plum deliciousnessToday was a scorcher in the Inland Empire, exactly the kind of day when you dream of firing up the oven. Just kidding, that would be crazy, right? So imagine my surprise when I found myself standing at the counter, mixer in hand, whipping up a plum upside down cake. I am actually really opposed to using the oven when it’s hot out–just wasteful and really, that is why humans invented the grill. But the lure of fresh plums  caramelized in their own juices, dripping syrupy goodness into a lightly sweet cake, was too much for me to resist.

I modified a recipe in this month’s issue of Real Simple magazine, with positive results. The addition of yogurt created a cake base that was light, moist and fluffy beyond imagination. The dollop of raspberry preserve smoothed out the tart edges of a few plums that were a bit on the sour side. I served it with raspberry and vanilla ice cream, it’s also good with a little heavy cream poured over it (isn’t everything?). I’m not great at writing recipes out, but hopefully you’ll get the drift.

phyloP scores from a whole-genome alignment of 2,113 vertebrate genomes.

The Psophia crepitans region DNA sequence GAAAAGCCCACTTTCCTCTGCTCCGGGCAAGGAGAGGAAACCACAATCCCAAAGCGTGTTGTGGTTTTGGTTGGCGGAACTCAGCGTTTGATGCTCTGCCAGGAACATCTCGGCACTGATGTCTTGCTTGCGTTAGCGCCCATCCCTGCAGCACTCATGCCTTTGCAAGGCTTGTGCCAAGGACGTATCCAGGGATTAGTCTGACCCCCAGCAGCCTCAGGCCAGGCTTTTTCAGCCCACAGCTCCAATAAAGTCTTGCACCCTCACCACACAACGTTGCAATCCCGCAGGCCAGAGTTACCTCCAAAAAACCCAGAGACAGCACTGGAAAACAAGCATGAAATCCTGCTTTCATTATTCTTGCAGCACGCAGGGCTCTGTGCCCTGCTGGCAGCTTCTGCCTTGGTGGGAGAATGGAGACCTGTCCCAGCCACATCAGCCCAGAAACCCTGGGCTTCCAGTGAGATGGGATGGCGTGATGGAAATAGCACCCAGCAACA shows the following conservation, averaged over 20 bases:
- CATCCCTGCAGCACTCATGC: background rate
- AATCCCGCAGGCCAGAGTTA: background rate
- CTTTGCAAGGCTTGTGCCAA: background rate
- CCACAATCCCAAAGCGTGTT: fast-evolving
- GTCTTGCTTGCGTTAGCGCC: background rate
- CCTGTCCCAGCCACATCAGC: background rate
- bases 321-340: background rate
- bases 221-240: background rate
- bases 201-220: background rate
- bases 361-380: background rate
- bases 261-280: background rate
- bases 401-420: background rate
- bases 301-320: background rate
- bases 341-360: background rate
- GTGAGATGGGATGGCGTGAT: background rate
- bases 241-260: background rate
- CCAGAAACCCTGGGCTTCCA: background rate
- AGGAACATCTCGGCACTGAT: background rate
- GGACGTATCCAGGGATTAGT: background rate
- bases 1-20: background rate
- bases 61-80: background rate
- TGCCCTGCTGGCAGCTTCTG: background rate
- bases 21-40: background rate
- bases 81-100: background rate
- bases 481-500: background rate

Plum Upside Down Cake – modified from Real Simple Magazine, August 2009

1. Preheat oven to 350, butter and line an 8″ pan.

2. Slice 4-5 plums, saute over m-h heat with a tablespoon of butter, 1/4 cup of sugar and a spoonfull of raspberry preserves. 4-5 min until juices are nice and syrupy. Arrange plum slices in an even layer in the bottom of cake pan.